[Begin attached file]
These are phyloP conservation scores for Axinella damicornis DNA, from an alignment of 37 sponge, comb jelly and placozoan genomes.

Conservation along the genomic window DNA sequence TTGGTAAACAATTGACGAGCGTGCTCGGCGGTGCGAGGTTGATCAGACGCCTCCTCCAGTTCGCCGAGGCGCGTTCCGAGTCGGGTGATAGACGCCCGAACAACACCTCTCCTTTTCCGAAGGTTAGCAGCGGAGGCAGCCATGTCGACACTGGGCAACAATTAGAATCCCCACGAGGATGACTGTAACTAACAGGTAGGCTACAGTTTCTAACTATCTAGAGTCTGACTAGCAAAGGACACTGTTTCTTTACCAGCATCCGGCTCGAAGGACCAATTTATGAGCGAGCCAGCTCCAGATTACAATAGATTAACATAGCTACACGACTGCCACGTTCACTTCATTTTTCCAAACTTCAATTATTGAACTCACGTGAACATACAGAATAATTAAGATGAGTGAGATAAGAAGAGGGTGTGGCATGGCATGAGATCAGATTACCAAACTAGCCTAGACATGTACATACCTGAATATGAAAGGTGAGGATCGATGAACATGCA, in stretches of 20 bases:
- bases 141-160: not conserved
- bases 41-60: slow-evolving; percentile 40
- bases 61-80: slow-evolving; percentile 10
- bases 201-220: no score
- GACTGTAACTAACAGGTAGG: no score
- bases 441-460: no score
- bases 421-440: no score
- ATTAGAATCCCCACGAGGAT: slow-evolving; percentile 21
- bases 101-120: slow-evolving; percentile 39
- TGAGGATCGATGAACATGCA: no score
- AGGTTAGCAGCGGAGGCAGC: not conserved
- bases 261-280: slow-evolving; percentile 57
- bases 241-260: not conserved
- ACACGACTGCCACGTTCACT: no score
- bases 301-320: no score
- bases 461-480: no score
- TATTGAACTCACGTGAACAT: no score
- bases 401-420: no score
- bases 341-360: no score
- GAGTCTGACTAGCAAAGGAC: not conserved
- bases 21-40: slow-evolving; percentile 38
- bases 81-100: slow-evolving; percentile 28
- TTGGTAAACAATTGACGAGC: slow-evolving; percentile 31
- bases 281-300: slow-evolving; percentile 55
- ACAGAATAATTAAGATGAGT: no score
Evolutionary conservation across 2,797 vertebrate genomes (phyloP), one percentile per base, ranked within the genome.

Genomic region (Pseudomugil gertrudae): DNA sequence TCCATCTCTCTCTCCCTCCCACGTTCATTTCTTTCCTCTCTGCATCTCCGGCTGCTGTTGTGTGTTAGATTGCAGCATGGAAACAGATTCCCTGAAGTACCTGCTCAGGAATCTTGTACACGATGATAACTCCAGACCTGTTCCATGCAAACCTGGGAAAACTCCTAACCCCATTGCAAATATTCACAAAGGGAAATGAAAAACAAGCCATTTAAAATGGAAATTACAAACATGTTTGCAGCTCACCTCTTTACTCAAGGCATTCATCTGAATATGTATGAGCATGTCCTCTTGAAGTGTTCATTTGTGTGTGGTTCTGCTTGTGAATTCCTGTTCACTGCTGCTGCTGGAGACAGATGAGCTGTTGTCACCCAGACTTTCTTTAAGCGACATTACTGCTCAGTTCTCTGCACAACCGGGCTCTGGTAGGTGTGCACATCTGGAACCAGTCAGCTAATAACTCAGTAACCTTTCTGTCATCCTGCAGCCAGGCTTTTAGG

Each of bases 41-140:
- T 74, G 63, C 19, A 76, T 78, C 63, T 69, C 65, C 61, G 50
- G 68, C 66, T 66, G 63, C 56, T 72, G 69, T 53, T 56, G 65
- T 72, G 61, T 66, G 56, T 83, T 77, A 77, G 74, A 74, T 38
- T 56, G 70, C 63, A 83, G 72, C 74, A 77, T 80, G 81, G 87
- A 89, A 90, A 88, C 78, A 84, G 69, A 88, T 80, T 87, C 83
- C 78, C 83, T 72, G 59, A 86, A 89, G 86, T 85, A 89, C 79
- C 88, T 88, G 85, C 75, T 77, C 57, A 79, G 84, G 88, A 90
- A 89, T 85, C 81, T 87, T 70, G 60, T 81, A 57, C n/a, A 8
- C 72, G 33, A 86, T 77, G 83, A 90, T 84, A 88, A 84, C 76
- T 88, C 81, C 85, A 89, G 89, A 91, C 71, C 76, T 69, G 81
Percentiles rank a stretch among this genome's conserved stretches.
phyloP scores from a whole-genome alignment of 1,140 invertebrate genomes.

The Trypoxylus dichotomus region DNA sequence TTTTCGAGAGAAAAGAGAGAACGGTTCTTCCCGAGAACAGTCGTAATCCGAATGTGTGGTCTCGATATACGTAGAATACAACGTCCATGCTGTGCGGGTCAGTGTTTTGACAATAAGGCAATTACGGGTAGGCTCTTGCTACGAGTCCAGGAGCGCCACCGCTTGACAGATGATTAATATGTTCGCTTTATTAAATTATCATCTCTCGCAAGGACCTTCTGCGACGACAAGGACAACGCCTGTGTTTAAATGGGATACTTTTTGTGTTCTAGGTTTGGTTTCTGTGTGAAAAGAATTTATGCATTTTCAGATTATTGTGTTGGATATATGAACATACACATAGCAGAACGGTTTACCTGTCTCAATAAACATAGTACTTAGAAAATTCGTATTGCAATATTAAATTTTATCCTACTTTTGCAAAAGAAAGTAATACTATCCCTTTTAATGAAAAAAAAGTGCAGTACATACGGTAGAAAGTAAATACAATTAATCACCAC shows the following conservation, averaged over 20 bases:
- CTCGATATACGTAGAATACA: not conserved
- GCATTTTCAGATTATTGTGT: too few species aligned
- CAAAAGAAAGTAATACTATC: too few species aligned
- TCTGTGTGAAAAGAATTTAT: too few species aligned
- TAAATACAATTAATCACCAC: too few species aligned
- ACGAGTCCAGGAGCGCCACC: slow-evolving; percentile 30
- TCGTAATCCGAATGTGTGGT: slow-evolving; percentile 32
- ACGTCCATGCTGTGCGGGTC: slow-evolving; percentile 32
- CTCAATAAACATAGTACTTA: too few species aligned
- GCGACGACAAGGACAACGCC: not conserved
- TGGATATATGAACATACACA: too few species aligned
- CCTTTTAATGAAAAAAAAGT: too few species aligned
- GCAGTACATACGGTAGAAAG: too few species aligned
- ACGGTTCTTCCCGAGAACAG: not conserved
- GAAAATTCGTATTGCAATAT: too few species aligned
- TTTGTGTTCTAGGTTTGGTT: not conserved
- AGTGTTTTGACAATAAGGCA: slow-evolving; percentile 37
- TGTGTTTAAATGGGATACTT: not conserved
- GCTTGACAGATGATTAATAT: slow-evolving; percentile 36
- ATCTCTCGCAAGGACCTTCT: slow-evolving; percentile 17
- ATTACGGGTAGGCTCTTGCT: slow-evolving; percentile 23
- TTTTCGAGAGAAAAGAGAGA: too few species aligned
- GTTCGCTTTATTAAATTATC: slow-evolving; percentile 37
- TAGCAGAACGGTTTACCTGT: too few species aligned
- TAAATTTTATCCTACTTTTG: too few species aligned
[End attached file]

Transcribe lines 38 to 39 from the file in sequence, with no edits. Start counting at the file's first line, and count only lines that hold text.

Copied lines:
- A 89, T 85, C 81, T 87, T 70, G 60, T 81, A 57, C n/a, A 8
- C 72, G 33, A 86, T 77, G 83, A 90, T 84, A 88, A 84, C 76